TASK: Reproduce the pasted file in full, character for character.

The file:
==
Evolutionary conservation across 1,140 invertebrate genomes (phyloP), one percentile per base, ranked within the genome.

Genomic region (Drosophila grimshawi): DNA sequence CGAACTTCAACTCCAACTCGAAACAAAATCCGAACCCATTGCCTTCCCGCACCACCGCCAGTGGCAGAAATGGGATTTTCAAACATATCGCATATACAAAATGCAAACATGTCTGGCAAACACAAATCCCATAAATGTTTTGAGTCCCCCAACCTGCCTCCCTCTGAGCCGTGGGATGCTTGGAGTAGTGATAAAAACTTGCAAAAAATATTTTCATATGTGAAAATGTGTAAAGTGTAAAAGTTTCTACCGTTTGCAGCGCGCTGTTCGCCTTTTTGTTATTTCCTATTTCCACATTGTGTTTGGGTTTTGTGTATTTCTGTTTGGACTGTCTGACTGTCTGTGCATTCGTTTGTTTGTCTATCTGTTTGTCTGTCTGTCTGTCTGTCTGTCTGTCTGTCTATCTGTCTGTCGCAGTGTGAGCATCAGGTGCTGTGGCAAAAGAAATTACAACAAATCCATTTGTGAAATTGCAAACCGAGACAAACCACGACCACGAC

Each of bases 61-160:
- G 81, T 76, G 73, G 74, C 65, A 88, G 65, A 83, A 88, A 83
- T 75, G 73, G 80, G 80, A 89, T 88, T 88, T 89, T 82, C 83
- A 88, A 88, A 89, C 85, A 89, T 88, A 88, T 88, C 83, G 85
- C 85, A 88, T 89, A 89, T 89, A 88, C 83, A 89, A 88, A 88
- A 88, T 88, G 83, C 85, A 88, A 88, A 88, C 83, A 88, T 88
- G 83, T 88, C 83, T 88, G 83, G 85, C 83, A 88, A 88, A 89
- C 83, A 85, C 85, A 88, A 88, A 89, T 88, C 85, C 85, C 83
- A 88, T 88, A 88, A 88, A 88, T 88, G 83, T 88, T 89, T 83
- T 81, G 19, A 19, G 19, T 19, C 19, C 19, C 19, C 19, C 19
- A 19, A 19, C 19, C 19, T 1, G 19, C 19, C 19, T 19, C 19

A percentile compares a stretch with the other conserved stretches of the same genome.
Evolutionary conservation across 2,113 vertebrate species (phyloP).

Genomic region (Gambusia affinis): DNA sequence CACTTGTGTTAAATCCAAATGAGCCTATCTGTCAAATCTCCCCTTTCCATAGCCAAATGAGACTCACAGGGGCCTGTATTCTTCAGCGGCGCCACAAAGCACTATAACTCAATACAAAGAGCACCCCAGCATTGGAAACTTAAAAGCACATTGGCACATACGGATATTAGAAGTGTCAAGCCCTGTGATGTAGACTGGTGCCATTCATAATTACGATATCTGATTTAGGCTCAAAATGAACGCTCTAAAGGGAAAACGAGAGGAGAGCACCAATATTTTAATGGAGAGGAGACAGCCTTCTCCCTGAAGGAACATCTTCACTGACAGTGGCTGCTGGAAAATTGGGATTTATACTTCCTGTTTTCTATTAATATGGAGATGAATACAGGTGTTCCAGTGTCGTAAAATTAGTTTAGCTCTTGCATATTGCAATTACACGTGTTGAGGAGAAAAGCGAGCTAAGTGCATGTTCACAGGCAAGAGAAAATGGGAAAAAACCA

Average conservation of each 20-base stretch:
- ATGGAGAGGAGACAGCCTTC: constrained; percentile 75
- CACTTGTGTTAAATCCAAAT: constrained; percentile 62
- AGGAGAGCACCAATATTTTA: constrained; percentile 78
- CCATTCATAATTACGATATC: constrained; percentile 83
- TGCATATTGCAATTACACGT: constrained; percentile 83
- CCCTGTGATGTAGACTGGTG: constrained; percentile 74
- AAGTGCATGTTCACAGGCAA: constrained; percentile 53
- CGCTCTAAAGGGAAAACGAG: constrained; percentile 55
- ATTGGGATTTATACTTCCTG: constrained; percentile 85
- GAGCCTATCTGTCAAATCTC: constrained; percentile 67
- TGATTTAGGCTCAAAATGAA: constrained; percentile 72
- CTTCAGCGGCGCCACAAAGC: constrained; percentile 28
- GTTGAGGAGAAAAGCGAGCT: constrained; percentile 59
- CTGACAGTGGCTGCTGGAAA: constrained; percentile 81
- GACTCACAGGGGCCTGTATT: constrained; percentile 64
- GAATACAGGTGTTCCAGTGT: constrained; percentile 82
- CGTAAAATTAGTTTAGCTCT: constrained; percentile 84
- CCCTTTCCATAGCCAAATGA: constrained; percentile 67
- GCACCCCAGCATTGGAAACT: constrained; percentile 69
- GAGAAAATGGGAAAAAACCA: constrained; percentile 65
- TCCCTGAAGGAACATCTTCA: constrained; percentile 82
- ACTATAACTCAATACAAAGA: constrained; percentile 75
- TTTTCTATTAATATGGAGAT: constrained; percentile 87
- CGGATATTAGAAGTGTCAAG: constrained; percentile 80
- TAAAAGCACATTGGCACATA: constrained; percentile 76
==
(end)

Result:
Evolutionary conservation across 1,140 invertebrate genomes (phyloP), one percentile per base, ranked within the genome.

Genomic region (Drosophila grimshawi): DNA sequence CGAACTTCAACTCCAACTCGAAACAAAATCCGAACCCATTGCCTTCCCGCACCACCGCCAGTGGCAGAAATGGGATTTTCAAACATATCGCATATACAAAATGCAAACATGTCTGGCAAACACAAATCCCATAAATGTTTTGAGTCCCCCAACCTGCCTCCCTCTGAGCCGTGGGATGCTTGGAGTAGTGATAAAAACTTGCAAAAAATATTTTCATATGTGAAAATGTGTAAAGTGTAAAAGTTTCTACCGTTTGCAGCGCGCTGTTCGCCTTTTTGTTATTTCCTATTTCCACATTGTGTTTGGGTTTTGTGTATTTCTGTTTGGACTGTCTGACTGTCTGTGCATTCGTTTGTTTGTCTATCTGTTTGTCTGTCTGTCTGTCTGTCTGTCTGTCTGTCTATCTGTCTGTCGCAGTGTGAGCATCAGGTGCTGTGGCAAAAGAAATTACAACAAATCCATTTGTGAAATTGCAAACCGAGACAAACCACGACCACGAC

Each of bases 61-160:
- G 81, T 76, G 73, G 74, C 65, A 88, G 65, A 83, A 88, A 83
- T 75, G 73, G 80, G 80, A 89, T 88, T 88, T 89, T 82, C 83
- A 88, A 88, A 89, C 85, A 89, T 88, A 88, T 88, C 83, G 85
- C 85, A 88, T 89, A 89, T 89, A 88, C 83, A 89, A 88, A 88
- A 88, T 88, G 83, C 85, A 88, A 88, A 88, C 83, A 88, T 88
- G 83, T 88, C 83, T 88, G 83, G 85, C 83, A 88, A 88, A 89
- C 83, A 85, C 85, A 88, A 88, A 89, T 88, C 85, C 85, C 83
- A 88, T 88, A 88, A 88, A 88, T 88, G 83, T 88, T 89, T 83
- T 81, G 19, A 19, G 19, T 19, C 19, C 19, C 19, C 19, C 19
- A 19, A 19, C 19, C 19, T 1, G 19, C 19, C 19, T 19, C 19

A percentile compares a stretch with the other conserved stretches of the same genome.
Evolutionary conservation across 2,113 vertebrate species (phyloP).

Genomic region (Gambusia affinis): DNA sequence CACTTGTGTTAAATCCAAATGAGCCTATCTGTCAAATCTCCCCTTTCCATAGCCAAATGAGACTCACAGGGGCCTGTATTCTTCAGCGGCGCCACAAAGCACTATAACTCAATACAAAGAGCACCCCAGCATTGGAAACTTAAAAGCACATTGGCACATACGGATATTAGAAGTGTCAAGCCCTGTGATGTAGACTGGTGCCATTCATAATTACGATATCTGATTTAGGCTCAAAATGAACGCTCTAAAGGGAAAACGAGAGGAGAGCACCAATATTTTAATGGAGAGGAGACAGCCTTCTCCCTGAAGGAACATCTTCACTGACAGTGGCTGCTGGAAAATTGGGATTTATACTTCCTGTTTTCTATTAATATGGAGATGAATACAGGTGTTCCAGTGTCGTAAAATTAGTTTAGCTCTTGCATATTGCAATTACACGTGTTGAGGAGAAAAGCGAGCTAAGTGCATGTTCACAGGCAAGAGAAAATGGGAAAAAACCA

Average conservation of each 20-base stretch:
- ATGGAGAGGAGACAGCCTTC: constrained; percentile 75
- CACTTGTGTTAAATCCAAAT: constrained; percentile 62
- AGGAGAGCACCAATATTTTA: constrained; percentile 78
- CCATTCATAATTACGATATC: constrained; percentile 83
- TGCATATTGCAATTACACGT: constrained; percentile 83
- CCCTGTGATGTAGACTGGTG: constrained; percentile 74
- AAGTGCATGTTCACAGGCAA: constrained; percentile 53
- CGCTCTAAAGGGAAAACGAG: constrained; percentile 55
- ATTGGGATTTATACTTCCTG: constrained; percentile 85
- GAGCCTATCTGTCAAATCTC: constrained; percentile 67
- TGATTTAGGCTCAAAATGAA: constrained; percentile 72
- CTTCAGCGGCGCCACAAAGC: constrained; percentile 28
- GTTGAGGAGAAAAGCGAGCT: constrained; percentile 59
- CTGACAGTGGCTGCTGGAAA: constrained; percentile 81
- GACTCACAGGGGCCTGTATT: constrained; percentile 64
- GAATACAGGTGTTCCAGTGT: constrained; percentile 82
- CGTAAAATTAGTTTAGCTCT: constrained; percentile 84
- CCCTTTCCATAGCCAAATGA: constrained; percentile 67
- GCACCCCAGCATTGGAAACT: constrained; percentile 69
- GAGAAAATGGGAAAAAACCA: constrained; percentile 65
- TCCCTGAAGGAACATCTTCA: constrained; percentile 82
- ACTATAACTCAATACAAAGA: constrained; percentile 75
- TTTTCTATTAATATGGAGAT: constrained; percentile 87
- CGGATATTAGAAGTGTCAAG: constrained; percentile 80
- TAAAAGCACATTGGCACATA: constrained; percentile 76